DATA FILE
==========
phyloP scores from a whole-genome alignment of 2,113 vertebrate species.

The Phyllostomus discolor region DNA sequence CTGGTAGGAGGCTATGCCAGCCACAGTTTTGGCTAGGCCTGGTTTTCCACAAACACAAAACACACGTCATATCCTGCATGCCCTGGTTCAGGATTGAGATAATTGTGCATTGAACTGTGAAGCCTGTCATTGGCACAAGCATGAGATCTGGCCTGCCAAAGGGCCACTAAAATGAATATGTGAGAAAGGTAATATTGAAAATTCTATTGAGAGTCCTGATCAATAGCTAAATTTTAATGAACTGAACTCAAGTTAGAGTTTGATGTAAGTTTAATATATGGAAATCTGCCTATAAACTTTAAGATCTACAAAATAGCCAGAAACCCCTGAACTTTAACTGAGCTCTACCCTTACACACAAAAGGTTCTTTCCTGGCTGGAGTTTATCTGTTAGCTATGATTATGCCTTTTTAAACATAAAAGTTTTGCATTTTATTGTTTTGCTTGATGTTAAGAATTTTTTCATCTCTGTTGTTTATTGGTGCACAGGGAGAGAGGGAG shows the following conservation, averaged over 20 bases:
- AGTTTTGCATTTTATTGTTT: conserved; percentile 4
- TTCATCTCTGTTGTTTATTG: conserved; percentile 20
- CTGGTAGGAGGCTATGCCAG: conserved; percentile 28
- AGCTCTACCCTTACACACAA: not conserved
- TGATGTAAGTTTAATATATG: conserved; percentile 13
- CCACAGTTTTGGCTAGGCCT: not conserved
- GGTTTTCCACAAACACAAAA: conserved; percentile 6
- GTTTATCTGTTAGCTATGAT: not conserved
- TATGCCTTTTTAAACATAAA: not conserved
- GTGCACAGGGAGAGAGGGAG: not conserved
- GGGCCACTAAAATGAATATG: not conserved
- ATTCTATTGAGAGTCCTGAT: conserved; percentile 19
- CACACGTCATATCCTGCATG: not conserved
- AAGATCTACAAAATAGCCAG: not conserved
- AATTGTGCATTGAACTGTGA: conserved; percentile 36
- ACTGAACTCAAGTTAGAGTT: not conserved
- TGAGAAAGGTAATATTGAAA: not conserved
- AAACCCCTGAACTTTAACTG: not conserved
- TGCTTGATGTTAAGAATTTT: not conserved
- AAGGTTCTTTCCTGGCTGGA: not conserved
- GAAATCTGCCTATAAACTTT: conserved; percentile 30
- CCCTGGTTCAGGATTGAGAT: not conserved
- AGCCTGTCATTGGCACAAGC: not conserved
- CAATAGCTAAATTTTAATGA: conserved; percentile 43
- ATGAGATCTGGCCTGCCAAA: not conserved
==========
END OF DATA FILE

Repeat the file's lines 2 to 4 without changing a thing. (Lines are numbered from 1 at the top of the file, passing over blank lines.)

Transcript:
The Phyllostomus discolor region DNA sequence CTGGTAGGAGGCTATGCCAGCCACAGTTTTGGCTAGGCCTGGTTTTCCACAAACACAAAACACACGTCATATCCTGCATGCCCTGGTTCAGGATTGAGATAATTGTGCATTGAACTGTGAAGCCTGTCATTGGCACAAGCATGAGATCTGGCCTGCCAAAGGGCCACTAAAATGAATATGTGAGAAAGGTAATATTGAAAATTCTATTGAGAGTCCTGATCAATAGCTAAATTTTAATGAACTGAACTCAAGTTAGAGTTTGATGTAAGTTTAATATATGGAAATCTGCCTATAAACTTTAAGATCTACAAAATAGCCAGAAACCCCTGAACTTTAACTGAGCTCTACCCTTACACACAAAAGGTTCTTTCCTGGCTGGAGTTTATCTGTTAGCTATGATTATGCCTTTTTAAACATAAAAGTTTTGCATTTTATTGTTTTGCTTGATGTTAAGAATTTTTTCATCTCTGTTGTTTATTGGTGCACAGGGAGAGAGGGAG shows the following conservation, averaged over 20 bases:
- AGTTTTGCATTTTATTGTTT: conserved; percentile 4
- TTCATCTCTGTTGTTTATTG: conserved; percentile 20